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Why is it so hard to realize value from AI? Why do some efforts succeed while many more fail? To help answer these questions, the study looked for patterns in the survey data and in the executive interviews to uncover what the companies that are succeeding with AI are doing. It found that the companies generating the most value from AI exhibit a distinct set of organizational behaviors. Let me summarize these findings.

  1. Integrate the AI strategy with the overall business strategy

A common mistake companies make is to assume that, since AI is so dependent on advanced research and technical innovations, their AI strategy should be considered primarily from a technology perspective. As a result, their AI efforts have an IT- or data analyst-centric focus. This is the wrong approach. The companies that derive the most value are those that view AI as a core pillar of their overall business strategy. Integrating AI into the business strategy will insure that AI initiatives get the proper focus across the organization, in particular, with the CEO and other senior company executives, without whose sponsorship and support it’s near impossible for any transformative technology to succeed.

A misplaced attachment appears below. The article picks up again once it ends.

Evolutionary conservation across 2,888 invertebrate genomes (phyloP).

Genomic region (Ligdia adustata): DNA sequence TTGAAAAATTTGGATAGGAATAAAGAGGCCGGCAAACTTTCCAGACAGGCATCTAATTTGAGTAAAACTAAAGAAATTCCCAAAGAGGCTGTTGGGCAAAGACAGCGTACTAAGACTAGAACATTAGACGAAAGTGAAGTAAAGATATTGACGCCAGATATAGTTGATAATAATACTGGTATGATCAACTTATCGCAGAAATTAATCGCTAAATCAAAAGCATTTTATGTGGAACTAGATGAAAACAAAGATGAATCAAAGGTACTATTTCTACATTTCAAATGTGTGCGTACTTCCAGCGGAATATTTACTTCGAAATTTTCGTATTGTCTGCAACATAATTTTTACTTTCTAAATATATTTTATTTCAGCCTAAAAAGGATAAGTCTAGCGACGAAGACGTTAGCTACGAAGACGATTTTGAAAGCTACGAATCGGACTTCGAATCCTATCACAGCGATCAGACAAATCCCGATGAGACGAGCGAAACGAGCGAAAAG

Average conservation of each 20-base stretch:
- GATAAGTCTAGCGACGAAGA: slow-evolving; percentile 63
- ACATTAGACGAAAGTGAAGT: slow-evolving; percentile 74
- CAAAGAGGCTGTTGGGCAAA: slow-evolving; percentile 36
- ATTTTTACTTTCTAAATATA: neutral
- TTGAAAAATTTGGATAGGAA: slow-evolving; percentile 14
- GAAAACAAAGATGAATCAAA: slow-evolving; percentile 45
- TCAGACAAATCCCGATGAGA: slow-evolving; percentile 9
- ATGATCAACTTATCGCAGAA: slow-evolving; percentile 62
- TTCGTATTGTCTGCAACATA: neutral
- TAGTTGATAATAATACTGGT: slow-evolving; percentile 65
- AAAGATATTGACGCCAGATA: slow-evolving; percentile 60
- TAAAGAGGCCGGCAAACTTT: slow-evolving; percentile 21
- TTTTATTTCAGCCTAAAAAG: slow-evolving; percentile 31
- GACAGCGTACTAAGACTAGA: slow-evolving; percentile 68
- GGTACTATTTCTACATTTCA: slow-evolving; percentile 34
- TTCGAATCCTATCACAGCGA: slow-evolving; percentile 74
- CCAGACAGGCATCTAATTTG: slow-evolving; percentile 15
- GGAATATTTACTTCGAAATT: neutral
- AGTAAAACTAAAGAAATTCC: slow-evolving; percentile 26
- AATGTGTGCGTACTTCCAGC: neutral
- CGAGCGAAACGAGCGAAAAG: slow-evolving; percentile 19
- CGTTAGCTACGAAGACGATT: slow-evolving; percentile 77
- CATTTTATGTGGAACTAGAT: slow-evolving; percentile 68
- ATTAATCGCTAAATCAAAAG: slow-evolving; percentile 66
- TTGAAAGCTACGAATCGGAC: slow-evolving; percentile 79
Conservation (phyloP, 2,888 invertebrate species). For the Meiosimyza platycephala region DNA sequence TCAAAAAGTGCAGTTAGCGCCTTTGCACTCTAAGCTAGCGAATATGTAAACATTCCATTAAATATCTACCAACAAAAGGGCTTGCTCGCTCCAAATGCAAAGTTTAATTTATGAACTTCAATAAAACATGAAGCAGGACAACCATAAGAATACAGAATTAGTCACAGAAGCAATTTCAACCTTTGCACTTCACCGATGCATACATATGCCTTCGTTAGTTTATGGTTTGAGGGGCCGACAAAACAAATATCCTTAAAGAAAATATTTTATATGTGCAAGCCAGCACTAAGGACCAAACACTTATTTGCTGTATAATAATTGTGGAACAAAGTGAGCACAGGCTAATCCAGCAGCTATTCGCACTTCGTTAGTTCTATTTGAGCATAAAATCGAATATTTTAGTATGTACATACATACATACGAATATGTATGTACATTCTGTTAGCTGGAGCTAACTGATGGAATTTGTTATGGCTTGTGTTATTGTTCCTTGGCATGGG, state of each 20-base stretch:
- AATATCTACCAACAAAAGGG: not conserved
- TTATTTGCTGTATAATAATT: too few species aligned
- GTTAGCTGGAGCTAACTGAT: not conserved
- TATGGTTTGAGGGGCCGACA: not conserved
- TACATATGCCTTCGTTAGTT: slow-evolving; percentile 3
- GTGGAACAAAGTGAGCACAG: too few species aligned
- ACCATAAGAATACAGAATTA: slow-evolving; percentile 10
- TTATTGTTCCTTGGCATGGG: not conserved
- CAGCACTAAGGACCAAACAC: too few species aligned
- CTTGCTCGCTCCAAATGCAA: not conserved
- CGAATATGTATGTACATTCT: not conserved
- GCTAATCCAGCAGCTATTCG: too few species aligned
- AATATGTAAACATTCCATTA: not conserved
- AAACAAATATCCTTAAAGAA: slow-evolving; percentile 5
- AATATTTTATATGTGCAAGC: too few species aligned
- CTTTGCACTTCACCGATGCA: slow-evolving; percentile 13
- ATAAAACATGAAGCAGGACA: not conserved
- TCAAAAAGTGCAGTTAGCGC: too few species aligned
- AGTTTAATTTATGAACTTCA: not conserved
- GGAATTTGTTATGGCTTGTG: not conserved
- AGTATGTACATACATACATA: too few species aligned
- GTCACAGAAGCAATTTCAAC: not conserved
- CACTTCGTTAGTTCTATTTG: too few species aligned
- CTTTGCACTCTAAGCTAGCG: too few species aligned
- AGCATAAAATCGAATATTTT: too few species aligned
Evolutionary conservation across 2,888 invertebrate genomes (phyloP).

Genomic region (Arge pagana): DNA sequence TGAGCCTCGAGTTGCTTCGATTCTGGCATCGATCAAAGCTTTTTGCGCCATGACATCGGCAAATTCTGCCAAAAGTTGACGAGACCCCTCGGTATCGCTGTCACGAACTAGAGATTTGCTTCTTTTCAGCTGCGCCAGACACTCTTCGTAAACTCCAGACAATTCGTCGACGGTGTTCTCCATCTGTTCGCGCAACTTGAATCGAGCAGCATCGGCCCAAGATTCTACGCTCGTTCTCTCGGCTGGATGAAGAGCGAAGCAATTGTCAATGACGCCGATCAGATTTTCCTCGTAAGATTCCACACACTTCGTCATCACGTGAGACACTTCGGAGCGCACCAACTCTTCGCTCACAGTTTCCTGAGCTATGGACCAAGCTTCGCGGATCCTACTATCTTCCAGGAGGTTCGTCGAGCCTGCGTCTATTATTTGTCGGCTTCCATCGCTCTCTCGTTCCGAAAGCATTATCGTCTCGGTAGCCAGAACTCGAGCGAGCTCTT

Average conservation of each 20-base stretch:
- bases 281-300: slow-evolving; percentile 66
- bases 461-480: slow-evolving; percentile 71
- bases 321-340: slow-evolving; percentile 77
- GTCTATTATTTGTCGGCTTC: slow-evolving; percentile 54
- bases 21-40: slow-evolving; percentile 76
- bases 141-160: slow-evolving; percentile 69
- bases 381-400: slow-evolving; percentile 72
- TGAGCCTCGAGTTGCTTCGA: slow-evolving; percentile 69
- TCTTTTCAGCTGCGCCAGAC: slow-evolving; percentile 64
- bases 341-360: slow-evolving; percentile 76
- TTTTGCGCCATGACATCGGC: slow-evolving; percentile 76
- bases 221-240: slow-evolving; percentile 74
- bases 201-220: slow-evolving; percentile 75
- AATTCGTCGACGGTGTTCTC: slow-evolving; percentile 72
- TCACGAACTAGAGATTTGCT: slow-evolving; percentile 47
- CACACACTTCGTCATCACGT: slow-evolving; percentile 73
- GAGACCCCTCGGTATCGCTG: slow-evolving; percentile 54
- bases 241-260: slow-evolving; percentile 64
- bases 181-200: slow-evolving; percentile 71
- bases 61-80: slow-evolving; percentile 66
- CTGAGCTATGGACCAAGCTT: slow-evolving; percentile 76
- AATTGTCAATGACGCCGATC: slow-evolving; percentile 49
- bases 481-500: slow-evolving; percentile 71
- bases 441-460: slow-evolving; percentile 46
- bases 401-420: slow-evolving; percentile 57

“Companies with AI initiatives housed under the chief information officer — where IT technology typically lives — are only half as likely to obtain value from AI as companies with AI initiatives managed or led by a different C-level executive. Companies with CIOs in charge of AI have seen value in 17% of cases versus 34% for companies that house AI directly under the CEO. When other C-level executives lead a company’s AI efforts (for example, a chief digital officer), AI- related value is generated at an even higher rate (37%).”